Advances in immune checkpoint inhibitors for bone sarcoma therapy.
- Author(s): Thanindratarn, Pichaya
- Dean, Dylan C
- Nelson, Scott D
- Hornicek, Francis J
- Duan, Zhenfeng
- et al.
Published Web Locationhttps://doi.org/10.1016/j.jbo.2019.100221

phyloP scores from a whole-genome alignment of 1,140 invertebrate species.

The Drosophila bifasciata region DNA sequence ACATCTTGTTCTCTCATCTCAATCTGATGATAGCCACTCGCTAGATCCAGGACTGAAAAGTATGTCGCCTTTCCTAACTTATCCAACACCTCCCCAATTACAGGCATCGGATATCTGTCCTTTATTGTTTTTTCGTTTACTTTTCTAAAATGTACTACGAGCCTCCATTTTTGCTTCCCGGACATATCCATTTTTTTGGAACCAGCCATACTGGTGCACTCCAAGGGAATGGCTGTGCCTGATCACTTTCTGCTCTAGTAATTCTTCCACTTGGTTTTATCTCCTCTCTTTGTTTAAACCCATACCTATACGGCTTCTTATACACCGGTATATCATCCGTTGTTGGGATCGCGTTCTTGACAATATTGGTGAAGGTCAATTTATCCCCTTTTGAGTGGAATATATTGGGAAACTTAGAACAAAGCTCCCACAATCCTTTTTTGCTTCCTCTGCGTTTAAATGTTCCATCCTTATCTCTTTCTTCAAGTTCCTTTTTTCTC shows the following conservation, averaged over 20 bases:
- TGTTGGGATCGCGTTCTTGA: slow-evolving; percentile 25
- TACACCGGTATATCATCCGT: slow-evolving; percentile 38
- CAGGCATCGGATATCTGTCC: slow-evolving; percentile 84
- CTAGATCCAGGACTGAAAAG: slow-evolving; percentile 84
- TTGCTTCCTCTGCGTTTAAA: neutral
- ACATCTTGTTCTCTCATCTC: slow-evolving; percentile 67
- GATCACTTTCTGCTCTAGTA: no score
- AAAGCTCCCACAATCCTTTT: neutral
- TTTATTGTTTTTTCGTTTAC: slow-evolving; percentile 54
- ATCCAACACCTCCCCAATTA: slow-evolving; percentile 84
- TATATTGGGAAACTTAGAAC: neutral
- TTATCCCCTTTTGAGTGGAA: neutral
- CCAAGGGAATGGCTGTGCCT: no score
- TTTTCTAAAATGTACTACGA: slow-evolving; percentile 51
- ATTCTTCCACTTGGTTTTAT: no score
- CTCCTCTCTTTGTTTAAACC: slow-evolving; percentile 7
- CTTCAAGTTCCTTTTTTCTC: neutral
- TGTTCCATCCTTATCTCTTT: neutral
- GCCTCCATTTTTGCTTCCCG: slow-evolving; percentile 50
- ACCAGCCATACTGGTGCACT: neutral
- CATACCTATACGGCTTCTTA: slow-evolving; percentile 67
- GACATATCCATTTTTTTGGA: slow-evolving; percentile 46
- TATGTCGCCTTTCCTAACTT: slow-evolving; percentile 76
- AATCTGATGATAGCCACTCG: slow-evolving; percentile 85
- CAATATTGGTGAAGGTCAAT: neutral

Bone sarcomas are a collection of sporadic malignancies of mesenchymal origin. The most common subtypes include osteosarcoma, Ewing sarcoma, chondrosarcoma, and chordoma. Despite the use of aggressive treatment protocols consisting of extensive surgical resection, chemotherapy, and radiotherapy, outcomes have not significantly improved over the past few decades for osteosarcoma or Ewing sarcoma patients. In addition, chondrosarcoma and chordoma are resistant to both chemotherapy and radiation therapy. There is, therefore, an urgent need to elucidate which novel new therapies may affect bone sarcomas. Emerging checkpoint inhibitors have generated considerable attention for their clinical success in a variety of human cancers, which has led to works assessing their potential in bone sarcoma management. Here, we review the recent advances of anti-PD-1/PD-L1 and anti-CTLA-4 blockade as well as other promising new immune checkpoint targets for their use in bone sarcoma therapy.